Don’t get involved in fights that relate to the past, don’t start new ones, and never fight in front of the children. They have gone through enough already and are likely still trying to adapt to the new way of life caused by the divorce.
5. Set Boundaries
Try not to engage when being provoked by your ex, who is probably still hurting from the breakup. Fighting over the past and old emotions and hurts are a definite no-no and should not be entertained. Setting emotional boundaries will help you move on with your life and, in the long run, may also help your ex-spouse to move on with their life.
The main reason for setting emotional boundaries is to ensure that your children will be exposed to less damaging conflict and be able to view their parents as a team (even when divided) and not as adversaries.
6. Honor Your Commitments
When dealing with an uncooperative ex-spouse, there’s only so much you can do from your side. Even when you feel frustrated and resentful, it’s important to realize that the current situation is not your children’s fault. If you have made arrangements and promises to them, try to honor them at all times.
You’ll be in a strong position if you honor the conditions of the divorce settlement and co-parenting plan. Just because your ex enjoys sabotaging your co-parenting plan doesn’t mean you have to follow suit. If you wind up in court again, you will be perceived as the responsible parent, which will be extremely helpful.
Children are intuitive beings, and by setting an example of accountability and responsibility, they will quickly see which party is giving their best and who is being uncooperative. Setting an example in trying times will teach your children a valuable life lesson.
7. Keep Your Distance
When you keep the amount of direct contact between you and your ex-spouse to the barest minimum, it limits the potential for a fight. In many cases, the main source/time of conflict stems from the transitioning of children between their parents’ homes.
You may ask a relative or friend to pick up the children in the beginning stages until the dust between you and your ex-spouse starts to settle. Another way to keep your distance is to only communicate via text and email and only directly as it relates to your co-parenting agreement. Refrain from calling your uncooperative ex-spouse, as hearing your voice could be the trigger to start a new fight or enhance the current resentment.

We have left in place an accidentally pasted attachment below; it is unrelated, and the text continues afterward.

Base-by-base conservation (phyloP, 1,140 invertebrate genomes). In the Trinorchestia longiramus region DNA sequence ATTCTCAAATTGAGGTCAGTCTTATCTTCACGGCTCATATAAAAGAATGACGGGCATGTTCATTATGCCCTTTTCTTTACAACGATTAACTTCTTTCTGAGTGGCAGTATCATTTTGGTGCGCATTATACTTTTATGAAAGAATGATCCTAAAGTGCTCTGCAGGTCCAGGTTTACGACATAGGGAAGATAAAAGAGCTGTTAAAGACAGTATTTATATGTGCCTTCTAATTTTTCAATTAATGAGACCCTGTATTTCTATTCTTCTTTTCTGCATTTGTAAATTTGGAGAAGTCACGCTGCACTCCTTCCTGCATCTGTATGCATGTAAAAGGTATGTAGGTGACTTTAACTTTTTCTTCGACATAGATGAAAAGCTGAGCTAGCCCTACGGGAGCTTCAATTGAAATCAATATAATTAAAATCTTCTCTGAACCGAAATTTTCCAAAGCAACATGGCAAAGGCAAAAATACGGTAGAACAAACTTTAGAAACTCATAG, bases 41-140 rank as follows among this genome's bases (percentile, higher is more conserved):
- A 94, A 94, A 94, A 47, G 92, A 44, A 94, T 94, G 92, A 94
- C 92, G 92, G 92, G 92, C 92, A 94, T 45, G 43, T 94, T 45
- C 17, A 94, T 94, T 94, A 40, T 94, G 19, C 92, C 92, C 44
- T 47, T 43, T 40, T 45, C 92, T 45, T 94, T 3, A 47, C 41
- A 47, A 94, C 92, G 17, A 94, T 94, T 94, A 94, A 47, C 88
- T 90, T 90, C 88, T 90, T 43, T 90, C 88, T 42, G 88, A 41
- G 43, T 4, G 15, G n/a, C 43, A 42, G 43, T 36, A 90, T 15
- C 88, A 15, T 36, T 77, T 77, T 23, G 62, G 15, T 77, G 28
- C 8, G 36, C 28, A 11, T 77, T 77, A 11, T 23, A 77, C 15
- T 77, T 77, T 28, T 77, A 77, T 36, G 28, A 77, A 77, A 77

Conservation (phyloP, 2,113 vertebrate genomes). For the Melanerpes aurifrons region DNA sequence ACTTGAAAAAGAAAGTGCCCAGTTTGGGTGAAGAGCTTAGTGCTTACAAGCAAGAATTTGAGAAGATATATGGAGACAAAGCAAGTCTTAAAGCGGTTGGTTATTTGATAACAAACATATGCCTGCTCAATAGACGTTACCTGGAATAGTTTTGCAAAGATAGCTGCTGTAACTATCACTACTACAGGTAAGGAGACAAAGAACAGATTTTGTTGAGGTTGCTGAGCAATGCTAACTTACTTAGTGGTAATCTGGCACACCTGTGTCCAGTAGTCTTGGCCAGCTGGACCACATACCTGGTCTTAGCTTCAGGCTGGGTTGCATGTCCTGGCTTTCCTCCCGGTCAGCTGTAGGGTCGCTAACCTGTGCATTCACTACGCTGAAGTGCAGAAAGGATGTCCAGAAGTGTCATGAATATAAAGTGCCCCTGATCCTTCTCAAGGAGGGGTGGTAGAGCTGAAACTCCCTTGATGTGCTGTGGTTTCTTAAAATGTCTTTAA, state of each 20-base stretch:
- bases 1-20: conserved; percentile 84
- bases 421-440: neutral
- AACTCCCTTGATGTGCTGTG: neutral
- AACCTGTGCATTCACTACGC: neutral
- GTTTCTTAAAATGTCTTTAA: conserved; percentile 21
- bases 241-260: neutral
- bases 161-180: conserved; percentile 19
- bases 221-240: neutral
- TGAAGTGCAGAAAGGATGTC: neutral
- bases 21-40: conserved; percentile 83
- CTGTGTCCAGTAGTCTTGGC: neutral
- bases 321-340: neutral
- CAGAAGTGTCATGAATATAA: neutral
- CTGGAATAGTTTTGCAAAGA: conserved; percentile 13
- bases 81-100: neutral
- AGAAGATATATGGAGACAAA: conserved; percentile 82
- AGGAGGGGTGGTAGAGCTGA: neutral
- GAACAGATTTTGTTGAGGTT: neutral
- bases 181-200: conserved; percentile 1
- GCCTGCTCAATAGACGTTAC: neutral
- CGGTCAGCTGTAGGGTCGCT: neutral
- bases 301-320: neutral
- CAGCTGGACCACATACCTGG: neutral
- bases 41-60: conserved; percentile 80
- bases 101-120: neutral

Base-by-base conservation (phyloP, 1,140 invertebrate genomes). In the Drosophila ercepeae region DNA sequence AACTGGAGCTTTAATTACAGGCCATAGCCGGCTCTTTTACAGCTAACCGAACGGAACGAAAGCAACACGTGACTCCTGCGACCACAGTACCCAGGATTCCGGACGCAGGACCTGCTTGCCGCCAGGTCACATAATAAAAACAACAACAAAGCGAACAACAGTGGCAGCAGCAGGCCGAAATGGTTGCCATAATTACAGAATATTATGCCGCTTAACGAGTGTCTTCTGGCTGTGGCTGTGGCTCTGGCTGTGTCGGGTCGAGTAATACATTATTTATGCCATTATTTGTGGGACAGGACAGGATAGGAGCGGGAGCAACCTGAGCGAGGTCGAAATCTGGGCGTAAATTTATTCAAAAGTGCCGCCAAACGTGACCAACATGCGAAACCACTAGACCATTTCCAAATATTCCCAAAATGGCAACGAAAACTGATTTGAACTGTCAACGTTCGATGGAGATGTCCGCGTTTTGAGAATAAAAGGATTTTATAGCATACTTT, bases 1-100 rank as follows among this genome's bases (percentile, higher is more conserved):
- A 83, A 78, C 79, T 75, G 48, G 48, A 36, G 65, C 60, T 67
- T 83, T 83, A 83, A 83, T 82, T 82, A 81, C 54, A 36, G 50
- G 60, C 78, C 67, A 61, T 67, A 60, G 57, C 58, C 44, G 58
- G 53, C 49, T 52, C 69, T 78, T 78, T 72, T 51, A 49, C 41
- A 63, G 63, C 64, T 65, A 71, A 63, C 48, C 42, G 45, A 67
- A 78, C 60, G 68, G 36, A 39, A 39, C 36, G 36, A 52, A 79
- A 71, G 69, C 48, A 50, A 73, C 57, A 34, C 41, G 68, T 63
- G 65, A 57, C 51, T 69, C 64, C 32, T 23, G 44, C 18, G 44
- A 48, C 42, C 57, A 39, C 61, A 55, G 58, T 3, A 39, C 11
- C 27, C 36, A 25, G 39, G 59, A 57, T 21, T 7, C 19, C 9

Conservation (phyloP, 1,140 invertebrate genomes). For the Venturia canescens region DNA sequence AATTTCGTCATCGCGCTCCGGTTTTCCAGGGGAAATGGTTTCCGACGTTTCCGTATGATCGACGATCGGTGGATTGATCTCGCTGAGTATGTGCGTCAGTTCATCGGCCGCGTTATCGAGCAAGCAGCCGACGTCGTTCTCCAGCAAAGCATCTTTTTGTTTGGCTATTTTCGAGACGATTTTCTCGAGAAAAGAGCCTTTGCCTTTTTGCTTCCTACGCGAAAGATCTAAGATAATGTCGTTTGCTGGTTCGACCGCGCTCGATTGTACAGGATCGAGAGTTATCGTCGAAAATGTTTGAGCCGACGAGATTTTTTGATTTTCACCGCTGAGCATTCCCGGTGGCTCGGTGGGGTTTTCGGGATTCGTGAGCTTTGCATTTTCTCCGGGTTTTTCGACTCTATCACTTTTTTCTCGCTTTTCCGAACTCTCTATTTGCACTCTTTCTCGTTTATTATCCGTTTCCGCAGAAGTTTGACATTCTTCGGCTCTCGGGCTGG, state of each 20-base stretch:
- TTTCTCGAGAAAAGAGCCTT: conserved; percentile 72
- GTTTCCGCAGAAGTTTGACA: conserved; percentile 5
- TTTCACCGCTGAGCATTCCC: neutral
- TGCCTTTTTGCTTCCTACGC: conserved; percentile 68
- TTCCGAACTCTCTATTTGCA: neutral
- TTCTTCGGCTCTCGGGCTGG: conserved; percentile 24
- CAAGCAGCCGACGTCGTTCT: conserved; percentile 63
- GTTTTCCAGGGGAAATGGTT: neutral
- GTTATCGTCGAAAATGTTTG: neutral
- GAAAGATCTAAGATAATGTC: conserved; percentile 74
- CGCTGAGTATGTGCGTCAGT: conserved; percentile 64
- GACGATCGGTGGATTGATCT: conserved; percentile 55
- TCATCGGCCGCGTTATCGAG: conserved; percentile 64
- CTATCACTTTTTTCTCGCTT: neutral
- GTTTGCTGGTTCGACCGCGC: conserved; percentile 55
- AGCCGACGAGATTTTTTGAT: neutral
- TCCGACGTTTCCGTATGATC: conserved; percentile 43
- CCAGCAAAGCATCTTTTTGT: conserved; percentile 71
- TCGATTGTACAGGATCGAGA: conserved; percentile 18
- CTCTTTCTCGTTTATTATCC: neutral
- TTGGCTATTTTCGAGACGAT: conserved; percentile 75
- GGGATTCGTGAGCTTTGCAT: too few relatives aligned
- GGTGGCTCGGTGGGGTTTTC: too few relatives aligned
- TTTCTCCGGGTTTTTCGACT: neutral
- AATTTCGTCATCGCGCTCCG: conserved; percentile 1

When the children are spending time with your ex-spouse, don’t interfere with their quality time unless it’s for an emergency.
8. Hire A Parental Responsibility Lawyer
If the problems with your unwilling co-parent continue, don’t be afraid to seek help. Make an appointment with a parental responsibility attorney who has handled high-conflict divorce cases. A lawyer can assist you in establishing new co-parenting goals and help set reasonable boundaries with your ex.
9. Include Co-Parenting Therapy Sessions in Divorce Settlement
There are strategies to deal with your ex’s propensity for a confrontation before it gets out of hand. It is possible to incorporate successful co-parenting practices into your divorce settlement. After the divorce is official, you can request that each parent participates in co-parenting therapy sessions with a professional.
Sharing expectations about your co-parenting relationship is facilitated by this method of communication. In addition, it shows that you’re willing to participate in resolving conflicts.
10. Go to Court
If the co-parenting situation is not working out and your ex-spouse is not adhering to the arrangement in the divorce settlement, it may be time to find a resolution via the court system. In this case, you and your ex-spouse will have to hire lawyers to represent you in court.
If you have a court order for your custody arrangement, you’ll need to show that something significant has changed to seek a different one. If you have kept a record of the co-parenting process up to date, this information can help your case massively.
If you believe your ex-spouse is unsuited to be an equal parent, you should fight for full custody. You’ll need to demonstrate how and why the other parent is unsuitable in such a scenario. Your lawyer can assist you in devising strategies for proving your point.
Continue Reading: My Husband Is a Lazy Father – Help!
Co-parenting with an uncooperative ex-spouse takes a while to get used to, but we hope that using the strategies listed in this article makes your journey a little more manageable. Take the time to ensure that your children are well supported during the process when uncoupling with your spouse.
After earning his Master of Social Work from the University of Toronto, Stuart gained experience working with families in community mental health settings and in the child protection sector. Since becoming a father himself, Stuart now works in private practice offering psychotherapy services. FatherResource is an opportunity for Stuart to share what he learns on his journey as a father with a larger audience.